Mind the Gats, and keep doors open to everyone

July 2, 2004

Equity and quality are the buzzwords for countries hoping to profit from overseas students, says Stéphan Vincent-Lancrin

Higher education is a major export industry. International student mobility within the leading countries of the Organisation for Economic Cooperation and Development accounts for at least 3 per cent of global services exports - about £24 billion of export revenue. In Australia and New Zealand, educational services rank, respectively, third and fourth among services exports.

This mobility is a growing feature of for-profit education, especially in Asia's emerging and developed economies where demand is met mainly through franchising and twinning arrangements. These countries show high student mobility and their students study mainly abroad in countries where they pay full tuition fees: 70 per cent of Asian students who study in the OECD area opt for the US, the UK and Australia.

Quality, access and equity are the three major challenges posed by cross-border higher education. To deal with them, countries need to establish policies that are unconnected with and unaffected by ongoing General Agreement on Trade in Services negotiations at the World Trade Organisation.

Uncertainty over the impact of the inclusion of education in Gats has caused concern. Does Gats undermine public funding and subsidies, as well as the governments' ability to regulate quality in higher education? The public education sector is, in principle, not covered by Gats negotiations and no member country has expressed interest in including it. Moreover, Gats does not compel WTO members to abandon public funding of higher education or to extend it to foreign institutions or students, unless they decide to make such a commitment - which no country has done. Gats proposes disciplines (akin to a voluntary code) to make sure that measures relating to qualification requirements and procedures, technical standards and licensing requirements do not constitute unnecessary barriers to trade in services. But these disciplines do not exist as yet. In any case, the setting of quality standards is outside the scope of Gats.

Finally, while WTO members must be notified of recognition agreements, Gats does not provide for, or seek to undertake, recognition of qualifications.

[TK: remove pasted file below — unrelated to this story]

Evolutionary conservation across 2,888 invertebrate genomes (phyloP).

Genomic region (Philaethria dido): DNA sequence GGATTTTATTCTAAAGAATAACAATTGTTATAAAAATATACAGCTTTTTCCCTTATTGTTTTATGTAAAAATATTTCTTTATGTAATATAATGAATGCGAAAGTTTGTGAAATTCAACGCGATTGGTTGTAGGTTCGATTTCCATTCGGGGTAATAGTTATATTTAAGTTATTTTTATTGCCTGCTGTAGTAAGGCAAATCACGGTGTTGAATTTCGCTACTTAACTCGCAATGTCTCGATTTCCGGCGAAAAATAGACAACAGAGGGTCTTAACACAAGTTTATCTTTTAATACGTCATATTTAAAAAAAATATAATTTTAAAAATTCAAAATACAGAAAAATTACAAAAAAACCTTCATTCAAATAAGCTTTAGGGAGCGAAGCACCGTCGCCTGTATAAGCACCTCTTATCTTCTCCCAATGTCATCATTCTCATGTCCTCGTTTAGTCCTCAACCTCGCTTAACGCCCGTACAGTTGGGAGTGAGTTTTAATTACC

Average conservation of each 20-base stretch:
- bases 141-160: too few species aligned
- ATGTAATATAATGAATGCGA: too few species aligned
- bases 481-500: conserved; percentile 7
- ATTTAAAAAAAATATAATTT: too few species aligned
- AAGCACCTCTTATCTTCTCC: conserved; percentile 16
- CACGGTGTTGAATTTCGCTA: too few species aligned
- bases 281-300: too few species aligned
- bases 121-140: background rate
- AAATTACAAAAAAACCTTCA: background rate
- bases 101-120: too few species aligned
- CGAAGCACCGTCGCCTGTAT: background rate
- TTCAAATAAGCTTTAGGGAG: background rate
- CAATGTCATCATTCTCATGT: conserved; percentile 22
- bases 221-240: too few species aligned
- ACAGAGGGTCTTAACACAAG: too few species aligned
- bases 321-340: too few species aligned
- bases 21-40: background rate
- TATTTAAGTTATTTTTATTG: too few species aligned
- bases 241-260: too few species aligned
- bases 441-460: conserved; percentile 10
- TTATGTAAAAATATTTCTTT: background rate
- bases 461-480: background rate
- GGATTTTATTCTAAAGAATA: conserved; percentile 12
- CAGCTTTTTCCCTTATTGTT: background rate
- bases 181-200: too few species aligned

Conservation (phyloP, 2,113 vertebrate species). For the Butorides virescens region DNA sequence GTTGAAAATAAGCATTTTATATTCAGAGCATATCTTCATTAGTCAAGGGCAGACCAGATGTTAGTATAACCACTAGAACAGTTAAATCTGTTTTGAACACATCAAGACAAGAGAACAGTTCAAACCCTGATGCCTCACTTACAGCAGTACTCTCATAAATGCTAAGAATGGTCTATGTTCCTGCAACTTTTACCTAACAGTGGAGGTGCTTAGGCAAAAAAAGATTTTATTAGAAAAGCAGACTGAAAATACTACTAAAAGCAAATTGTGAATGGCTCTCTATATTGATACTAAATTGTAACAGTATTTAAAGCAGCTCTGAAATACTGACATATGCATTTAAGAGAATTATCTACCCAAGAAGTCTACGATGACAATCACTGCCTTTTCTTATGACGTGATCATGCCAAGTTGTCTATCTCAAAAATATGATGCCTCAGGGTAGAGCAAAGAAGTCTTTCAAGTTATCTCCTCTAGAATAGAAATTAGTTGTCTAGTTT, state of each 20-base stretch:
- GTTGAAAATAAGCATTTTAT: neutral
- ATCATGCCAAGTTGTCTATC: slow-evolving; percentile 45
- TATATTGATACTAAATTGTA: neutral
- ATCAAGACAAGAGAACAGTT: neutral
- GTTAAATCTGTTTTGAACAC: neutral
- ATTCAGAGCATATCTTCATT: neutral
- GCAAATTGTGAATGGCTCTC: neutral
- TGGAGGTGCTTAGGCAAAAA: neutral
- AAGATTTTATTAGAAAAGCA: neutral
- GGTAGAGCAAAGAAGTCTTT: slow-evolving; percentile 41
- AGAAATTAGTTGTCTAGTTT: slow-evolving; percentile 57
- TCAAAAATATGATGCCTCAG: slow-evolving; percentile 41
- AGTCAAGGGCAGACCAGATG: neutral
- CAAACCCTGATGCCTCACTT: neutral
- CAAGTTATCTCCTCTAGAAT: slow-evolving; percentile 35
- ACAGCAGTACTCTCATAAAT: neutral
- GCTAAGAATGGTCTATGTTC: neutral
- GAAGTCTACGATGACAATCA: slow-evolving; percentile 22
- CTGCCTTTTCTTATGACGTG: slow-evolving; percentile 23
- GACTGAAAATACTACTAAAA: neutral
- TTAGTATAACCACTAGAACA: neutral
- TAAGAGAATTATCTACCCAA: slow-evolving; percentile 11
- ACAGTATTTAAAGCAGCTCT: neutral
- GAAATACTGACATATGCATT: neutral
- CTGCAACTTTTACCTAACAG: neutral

The commitments made by countries under Gats have been limited and conservative. As the growth of cross-border education has occurred largely in the absence of such commitments, it is likely to continue irrespective of Gats, at least in the short term.

In the meantime, a worldwide lack of transparent information on varying higher education systems leaves room for low-quality or rogue providers.

Well-established institutions might deliver at sub-standard levels when they operate abroad, especially when their programmes are franchised to a local provider. Domestically, a large number of foreign students may have some impact on quality when income generation becomes a major reason for recruitment. National quality assurance and accreditation systems partly resolve quality issues in cross-border student mobility. But programme and institution mobility, as well as for-profit provision, is often beyond their scope. So governments should develop the regulatory frameworks to minimise quality risks associated with cross-border education and to ensure that it respects their national educational and cultural values. This is crucial to protect not only students, but also the reputation and viability of for-profit cross-border education.

Cross-border higher education increases access to study in countries that face unmet demand. But student mobility and foreign education also involve equity issues. Tertiary students coming from low economic and educational backgrounds tend to underparticipate in student mobility. Higher education institutions and governments of exporting countries have not addressed this issue. In Australia, international students represent one in seven students; in the UK, one in nine. If in future international students represent 20 to 30 per cent of their student populations, ignoring the issue may challenge domestic equity policies. Home students could also be displaced by international students, either at system or institution level, on grounds other than academic ones. Programme and institution mobility involves lower personal costs than studying abroad and might become the favoured means of meeting growing demand. But higher education institutions and governments should respect their values on equity if they want to make cross-border education a sustainable business.

Stéphan Vincent-Lancrin is an analyst at the Centre for Educational Research and Innovation within the OECD Directorate for Education.

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